The Dream of Equal Opportunity is Slipping Away — We're Working Hard To Bring It Back

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Michigan Ross Alumni First Person

By Traci Thibodeaux, MBA ’10
Founder and School Director, Rêve Preparatory Charter School

It all started with a dream…

Growing up in some of the most challenging neighborhoods in Houston, I have always viewed education as my way out of poverty. Of course, as a kid I couldn’t quite understand that I was living in “poverty,” but my parents instilled the importance of education in me at an early age, and I knew this would be the key to changing my life.

When my mother had to travel close to an hour through traffic and out of our own community to find high-performing schools for us, I internalized the importance of education.

As I think back to being in kindergarten and arriving hungry in the morning at a predominantly white elementary school in one of the wealthiest communities in Houston — and realizing traffic made us too late for the free breakfast — I know the hunger pangs I felt were not something the other kids in my class were experiencing.

These schools had more funding, which sustained higher quality programs, than those in my own community. And although I struggled with identity issues being a child of color in educational institutions that were not fully comfortable with integrated schools, the high-quality, public education I received in these schools definitely set me on the path to college and career success. 

My K-12 education prepared me to obtain a BS in math from the University of Texas and eventually an MBA from the Ross School of Business at the University of Michigan. I truly got an incredible chance to narrowly escape poverty and experience a life my parents never had access to — and I am forever grateful for the effort those long car rides must have taken every morning.

After graduating from Ross, I could have forgotten about my journey and continued my bliss working in finance at a Fortune 100 company, but, every now and then, thoughts of those hunger pangs as a 5-year-old student came back to me as if they had happened just yesterday.

The memories of neighborhood friends who attended rougher schools, schools closer to home, and never had the same college opportunities after graduation haunted me in a way that made me question why was I able to change my life experience and they were not.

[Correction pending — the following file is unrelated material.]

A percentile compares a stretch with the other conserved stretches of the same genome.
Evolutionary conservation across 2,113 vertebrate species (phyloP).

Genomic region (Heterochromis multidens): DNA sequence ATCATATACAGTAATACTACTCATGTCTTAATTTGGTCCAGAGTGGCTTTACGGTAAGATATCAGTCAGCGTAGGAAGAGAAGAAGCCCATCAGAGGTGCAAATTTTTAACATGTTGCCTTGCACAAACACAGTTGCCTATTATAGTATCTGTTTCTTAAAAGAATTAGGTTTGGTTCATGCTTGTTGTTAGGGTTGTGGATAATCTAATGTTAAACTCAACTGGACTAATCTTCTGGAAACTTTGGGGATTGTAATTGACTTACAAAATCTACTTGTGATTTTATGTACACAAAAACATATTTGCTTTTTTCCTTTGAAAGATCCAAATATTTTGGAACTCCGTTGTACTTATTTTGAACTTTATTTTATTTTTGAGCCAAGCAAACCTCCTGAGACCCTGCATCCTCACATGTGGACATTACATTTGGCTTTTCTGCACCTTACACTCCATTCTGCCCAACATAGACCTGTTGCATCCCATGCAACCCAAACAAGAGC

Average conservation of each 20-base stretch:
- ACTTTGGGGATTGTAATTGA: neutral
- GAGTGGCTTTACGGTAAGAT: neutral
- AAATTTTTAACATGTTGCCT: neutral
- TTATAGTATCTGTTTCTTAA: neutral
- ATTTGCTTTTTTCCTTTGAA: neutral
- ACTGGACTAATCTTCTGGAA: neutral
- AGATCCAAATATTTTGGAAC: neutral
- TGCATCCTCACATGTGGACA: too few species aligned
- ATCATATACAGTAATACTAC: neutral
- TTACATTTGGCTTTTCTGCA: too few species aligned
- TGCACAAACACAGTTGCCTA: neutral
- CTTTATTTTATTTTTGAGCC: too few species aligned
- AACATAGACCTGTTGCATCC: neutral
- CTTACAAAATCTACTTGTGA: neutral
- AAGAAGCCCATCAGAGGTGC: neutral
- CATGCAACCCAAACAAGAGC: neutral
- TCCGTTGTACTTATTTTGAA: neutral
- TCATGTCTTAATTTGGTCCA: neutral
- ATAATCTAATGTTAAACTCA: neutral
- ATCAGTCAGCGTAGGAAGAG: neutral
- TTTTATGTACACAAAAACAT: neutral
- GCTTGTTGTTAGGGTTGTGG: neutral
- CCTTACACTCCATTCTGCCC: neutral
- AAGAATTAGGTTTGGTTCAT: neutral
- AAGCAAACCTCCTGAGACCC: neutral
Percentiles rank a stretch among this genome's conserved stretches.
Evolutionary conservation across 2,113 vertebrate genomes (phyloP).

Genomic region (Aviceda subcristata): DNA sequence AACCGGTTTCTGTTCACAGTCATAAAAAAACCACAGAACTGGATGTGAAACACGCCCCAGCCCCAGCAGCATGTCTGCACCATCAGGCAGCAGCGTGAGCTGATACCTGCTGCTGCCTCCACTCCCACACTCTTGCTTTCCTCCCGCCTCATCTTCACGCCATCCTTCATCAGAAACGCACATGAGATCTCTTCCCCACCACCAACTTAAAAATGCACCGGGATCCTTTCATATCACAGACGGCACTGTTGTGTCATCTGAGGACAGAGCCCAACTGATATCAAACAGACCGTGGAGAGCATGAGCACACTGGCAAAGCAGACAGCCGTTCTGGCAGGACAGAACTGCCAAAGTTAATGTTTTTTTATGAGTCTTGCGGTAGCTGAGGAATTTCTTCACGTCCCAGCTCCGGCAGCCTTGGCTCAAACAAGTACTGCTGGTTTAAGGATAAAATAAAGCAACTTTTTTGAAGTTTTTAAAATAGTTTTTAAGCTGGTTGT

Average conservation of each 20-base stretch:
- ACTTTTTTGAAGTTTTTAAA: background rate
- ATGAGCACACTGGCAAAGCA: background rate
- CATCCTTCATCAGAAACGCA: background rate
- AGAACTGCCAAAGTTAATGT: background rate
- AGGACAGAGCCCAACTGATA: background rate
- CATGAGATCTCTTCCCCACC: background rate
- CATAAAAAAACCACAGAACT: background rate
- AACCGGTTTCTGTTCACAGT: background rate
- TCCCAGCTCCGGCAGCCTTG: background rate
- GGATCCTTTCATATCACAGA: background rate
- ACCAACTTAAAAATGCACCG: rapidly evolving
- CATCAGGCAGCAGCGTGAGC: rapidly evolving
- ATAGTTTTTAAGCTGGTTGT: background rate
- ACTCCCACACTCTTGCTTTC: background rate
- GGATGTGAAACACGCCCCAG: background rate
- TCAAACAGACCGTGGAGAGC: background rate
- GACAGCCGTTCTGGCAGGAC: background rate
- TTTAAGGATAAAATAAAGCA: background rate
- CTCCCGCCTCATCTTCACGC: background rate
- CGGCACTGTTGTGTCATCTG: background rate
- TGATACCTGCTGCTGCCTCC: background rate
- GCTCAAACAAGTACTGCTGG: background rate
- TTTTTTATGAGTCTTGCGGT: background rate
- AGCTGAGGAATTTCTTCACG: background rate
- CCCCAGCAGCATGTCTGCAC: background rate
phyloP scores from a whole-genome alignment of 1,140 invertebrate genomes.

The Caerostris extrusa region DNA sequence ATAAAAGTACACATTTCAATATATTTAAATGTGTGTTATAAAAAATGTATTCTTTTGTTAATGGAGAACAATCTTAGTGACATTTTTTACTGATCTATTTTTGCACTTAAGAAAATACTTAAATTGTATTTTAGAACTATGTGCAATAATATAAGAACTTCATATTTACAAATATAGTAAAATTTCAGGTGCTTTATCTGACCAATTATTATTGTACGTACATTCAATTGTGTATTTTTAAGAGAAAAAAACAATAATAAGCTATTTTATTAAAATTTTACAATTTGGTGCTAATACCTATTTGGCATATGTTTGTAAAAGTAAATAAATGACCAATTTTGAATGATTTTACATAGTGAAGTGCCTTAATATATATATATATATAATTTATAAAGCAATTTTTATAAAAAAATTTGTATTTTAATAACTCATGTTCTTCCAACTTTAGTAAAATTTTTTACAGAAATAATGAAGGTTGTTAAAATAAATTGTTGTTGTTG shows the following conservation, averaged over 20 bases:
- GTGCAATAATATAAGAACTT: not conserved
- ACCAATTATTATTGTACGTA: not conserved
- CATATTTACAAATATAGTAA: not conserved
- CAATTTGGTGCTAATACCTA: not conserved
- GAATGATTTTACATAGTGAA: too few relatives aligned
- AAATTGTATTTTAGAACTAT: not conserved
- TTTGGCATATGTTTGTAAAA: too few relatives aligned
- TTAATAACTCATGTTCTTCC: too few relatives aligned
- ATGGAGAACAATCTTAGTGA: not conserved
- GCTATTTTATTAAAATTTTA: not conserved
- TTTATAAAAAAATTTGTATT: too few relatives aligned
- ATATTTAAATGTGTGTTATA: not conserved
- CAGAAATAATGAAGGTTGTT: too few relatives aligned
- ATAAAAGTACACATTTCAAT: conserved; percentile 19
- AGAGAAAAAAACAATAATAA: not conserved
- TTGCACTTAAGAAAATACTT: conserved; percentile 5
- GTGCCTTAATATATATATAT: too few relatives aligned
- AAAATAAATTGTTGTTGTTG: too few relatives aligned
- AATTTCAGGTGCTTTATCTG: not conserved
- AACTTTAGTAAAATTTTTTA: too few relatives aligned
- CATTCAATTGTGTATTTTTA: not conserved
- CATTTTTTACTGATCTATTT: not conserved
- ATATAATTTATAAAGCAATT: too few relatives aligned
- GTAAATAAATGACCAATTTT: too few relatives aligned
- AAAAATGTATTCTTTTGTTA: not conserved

Those thoughts nagged me for years. Eventually, I realized that what infuriated me was how 65 years after Brown vs. Board of Education, the quality of educational opportunities in communities of color was not even close to being equal. And in many instances, the opportunity gap is growing, quickly.

I couldn’t sit by and watch as communities of color continue to be left behind. I needed to be part of building a solution. And that is when I started the very long journey to create an opportunity for the children in the community I grew up in. An opportunity for children to have access to a high-performing, college preparatory school in their neighborhood — close to home.

I led the process of gathering a fiercely committed group of professionals who equally believed in how much a high-quality education could change lives.

Some of those professionals became founding board members of the school. Two fellow Ross MBA grads, Erik Gomez and Sameer Soleja, joined other accomplished community members to support the dream of bringing Rêve Preparatory Charter School to life.

And this fall, it’s finally happening. After two years of dreaming, planning, building, organizing, designing, hiring, training, hoping, praying, and passionately defending the rights of all children to a great education, the doors of Rêve Preparatory Charter School, a kindergarten through grade 8 school, will open this August and welcome our initial cohort of 120 K-1 students, predominantly from the southwest side of Houston.

Rêve means dream in French, and our dream is to provide a high-quality education that not only prepares students for college, but also grows each child in a holistic way. We want to ensure all of our students have the support they need to grow into healthy, confident and college-ready graduates.

And with the help of an incredible team, we’re well on our way to making that dream a reality.


Traci Thibodeaux is the founder and school director of the Rêve Preparatory Charter School in Houston, TX, which is welcoming it's first cohort of students this fall. Learn more about Rêve.

Image copyright: Rêve Preparatory Charter School, 2019